Donald Trump’s hair-trigger venom is just a taunt away

As Donald Trump continues to gather supporters by the bushel, it has become all too clear that this preening New Yorker whom we laughed at for decades might have the last nasty laugh on us.

Not only does it appear that Trump will be the Republican presidential nominee, but the latest Real Clear Politics poll average shows Trump less than 3 points behind Democrat Hillary Clinton.

Trump has always been humorous, though often inadvertently. Even Democrats chuckled at his New York-style takedowns of such bumbling politicians as former Texas Gov. Rick Perry (“he puts on glasses so people think he’s smart”).

Like any great entertainer, Trump can make us laugh or cry. But when he threatens to do the latter to anyone who dares protest at his events, it turns into something far from humorous. As a protester was ejected from one of his rallies, Trump told attendees, “I’d like to punch him in the face.” A man with a “Veterans to Trump: End Hate Speech Against Muslims” sign heard Trump bellow, “Get him the hell out!” Supporters jeered the veteran as he was removed.

Free speech is a bedrock of our democracy. But when the words include criticism of him, legitimate or otherwise, the thin-skinned Trump turns venomous.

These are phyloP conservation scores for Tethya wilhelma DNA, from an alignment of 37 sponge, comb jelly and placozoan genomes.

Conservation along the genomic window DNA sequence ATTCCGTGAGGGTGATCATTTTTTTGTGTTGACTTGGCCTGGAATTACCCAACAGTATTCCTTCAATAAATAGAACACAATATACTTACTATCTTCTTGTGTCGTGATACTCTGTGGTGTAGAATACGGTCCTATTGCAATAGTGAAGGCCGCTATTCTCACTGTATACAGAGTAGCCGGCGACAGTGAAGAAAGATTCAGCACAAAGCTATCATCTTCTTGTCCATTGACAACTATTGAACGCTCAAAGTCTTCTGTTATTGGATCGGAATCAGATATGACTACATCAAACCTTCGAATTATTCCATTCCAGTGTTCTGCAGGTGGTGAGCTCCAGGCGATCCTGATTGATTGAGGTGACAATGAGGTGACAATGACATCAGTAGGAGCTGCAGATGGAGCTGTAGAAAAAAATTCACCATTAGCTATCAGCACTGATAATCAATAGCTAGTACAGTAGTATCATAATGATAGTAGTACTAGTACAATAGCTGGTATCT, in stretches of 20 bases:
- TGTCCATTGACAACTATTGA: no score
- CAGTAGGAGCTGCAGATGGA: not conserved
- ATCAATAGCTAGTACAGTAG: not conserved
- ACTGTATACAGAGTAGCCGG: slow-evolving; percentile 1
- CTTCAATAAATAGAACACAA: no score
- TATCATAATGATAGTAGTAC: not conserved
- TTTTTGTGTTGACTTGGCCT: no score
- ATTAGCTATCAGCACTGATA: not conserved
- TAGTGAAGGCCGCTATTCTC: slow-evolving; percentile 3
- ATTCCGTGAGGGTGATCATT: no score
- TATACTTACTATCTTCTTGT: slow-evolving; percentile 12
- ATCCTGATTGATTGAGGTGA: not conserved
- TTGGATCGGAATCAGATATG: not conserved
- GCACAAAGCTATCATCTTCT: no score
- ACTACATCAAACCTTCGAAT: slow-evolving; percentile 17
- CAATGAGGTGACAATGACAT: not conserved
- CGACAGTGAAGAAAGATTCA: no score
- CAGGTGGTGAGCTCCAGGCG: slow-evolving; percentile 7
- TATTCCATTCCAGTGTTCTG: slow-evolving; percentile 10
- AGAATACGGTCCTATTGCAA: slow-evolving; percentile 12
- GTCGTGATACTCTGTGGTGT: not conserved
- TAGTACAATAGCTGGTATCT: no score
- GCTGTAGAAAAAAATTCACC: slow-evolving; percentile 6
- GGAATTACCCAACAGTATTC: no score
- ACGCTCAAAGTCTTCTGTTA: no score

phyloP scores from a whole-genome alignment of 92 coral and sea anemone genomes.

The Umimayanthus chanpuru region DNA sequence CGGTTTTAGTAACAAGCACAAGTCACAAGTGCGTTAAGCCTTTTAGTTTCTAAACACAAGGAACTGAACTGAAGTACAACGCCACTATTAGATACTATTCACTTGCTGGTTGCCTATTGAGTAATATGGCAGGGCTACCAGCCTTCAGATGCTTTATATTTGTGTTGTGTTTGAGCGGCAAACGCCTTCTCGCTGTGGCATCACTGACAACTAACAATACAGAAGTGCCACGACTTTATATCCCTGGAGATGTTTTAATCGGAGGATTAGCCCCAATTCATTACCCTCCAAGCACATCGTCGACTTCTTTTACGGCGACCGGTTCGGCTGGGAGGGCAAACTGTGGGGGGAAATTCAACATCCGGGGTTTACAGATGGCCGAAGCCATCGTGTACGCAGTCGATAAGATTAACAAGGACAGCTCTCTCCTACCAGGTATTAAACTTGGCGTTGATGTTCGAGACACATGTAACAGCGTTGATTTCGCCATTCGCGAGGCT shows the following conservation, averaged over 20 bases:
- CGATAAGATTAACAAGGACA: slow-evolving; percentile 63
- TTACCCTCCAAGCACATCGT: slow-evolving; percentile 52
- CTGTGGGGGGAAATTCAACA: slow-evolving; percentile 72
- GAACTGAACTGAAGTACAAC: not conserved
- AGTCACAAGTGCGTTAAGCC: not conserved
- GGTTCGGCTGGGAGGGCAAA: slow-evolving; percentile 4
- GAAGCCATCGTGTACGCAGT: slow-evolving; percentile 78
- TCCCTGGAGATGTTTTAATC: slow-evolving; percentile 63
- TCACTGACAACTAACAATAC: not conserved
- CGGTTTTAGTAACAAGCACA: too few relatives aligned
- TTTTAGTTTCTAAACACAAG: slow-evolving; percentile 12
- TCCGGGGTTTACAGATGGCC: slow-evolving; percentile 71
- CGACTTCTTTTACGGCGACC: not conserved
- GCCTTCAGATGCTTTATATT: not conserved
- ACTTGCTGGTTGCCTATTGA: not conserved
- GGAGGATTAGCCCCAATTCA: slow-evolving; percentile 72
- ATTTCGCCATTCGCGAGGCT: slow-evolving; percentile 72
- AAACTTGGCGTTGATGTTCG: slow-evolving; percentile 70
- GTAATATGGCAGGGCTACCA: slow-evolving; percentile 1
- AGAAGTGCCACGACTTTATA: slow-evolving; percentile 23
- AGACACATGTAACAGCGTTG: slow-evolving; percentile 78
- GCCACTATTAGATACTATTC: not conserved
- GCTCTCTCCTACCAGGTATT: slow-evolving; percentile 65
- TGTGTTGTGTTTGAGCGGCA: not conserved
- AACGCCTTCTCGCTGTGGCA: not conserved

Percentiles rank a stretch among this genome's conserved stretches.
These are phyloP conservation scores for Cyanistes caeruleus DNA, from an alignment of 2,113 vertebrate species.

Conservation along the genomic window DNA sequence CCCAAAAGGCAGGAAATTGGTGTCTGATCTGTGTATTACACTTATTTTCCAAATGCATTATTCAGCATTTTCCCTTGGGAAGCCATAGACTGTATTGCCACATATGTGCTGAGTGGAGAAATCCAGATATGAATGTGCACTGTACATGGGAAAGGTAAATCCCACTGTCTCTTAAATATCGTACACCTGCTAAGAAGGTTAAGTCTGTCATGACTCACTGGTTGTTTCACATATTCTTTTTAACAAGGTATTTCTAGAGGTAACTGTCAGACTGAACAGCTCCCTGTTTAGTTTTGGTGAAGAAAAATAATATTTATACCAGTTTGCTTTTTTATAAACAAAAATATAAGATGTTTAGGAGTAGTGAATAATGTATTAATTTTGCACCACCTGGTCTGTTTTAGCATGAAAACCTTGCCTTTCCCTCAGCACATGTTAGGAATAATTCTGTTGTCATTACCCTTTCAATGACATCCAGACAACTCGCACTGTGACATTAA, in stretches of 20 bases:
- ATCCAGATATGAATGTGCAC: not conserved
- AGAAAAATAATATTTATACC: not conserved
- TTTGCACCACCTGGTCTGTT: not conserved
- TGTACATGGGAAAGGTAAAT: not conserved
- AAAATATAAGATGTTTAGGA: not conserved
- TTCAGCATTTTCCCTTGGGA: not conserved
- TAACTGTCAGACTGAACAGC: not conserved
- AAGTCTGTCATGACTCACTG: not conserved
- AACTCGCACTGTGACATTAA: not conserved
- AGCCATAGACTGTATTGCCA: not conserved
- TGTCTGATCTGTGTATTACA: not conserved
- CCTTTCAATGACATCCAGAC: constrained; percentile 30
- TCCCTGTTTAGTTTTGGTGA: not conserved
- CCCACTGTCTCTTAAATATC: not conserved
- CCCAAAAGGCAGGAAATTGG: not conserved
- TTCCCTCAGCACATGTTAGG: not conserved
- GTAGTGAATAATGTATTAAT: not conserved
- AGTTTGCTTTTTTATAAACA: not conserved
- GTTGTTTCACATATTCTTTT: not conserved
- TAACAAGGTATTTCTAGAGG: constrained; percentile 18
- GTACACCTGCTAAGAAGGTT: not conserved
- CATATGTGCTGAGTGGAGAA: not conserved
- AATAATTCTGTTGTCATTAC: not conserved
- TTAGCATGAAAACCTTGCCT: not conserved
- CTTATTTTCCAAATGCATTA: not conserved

A disturbing pattern has emerged of Trump appealing to the worst instincts of his followers, whether the target be protesters or minorities. At one rally, Trump did a mocking, cruel imitation of disabled New York Times reporter Serge Kovaleski.

But it’s not only at the candidate’s events that bullying and ugliness reign.

When Republican political strategist Cheri Jacobus mildly criticized Trump for skipping an Iowa debate, he went after her with a vengeance on Twitter, calling her a rejected job seeker and “a dummy.”

According to the Times, Trump’s Twitter followers quickly took his cue, hurling vile names and vulgar photographs her way.

After the protester Trump said he’d like to punch in the face was escorted out to taunts, Trump told supporters he longed for the “old days” when “guys like that” would be “carried out on a stretcher.”

Which old days? 1938 Germany?

Playwright Mike Vogel blogs at newyorkgritty.net.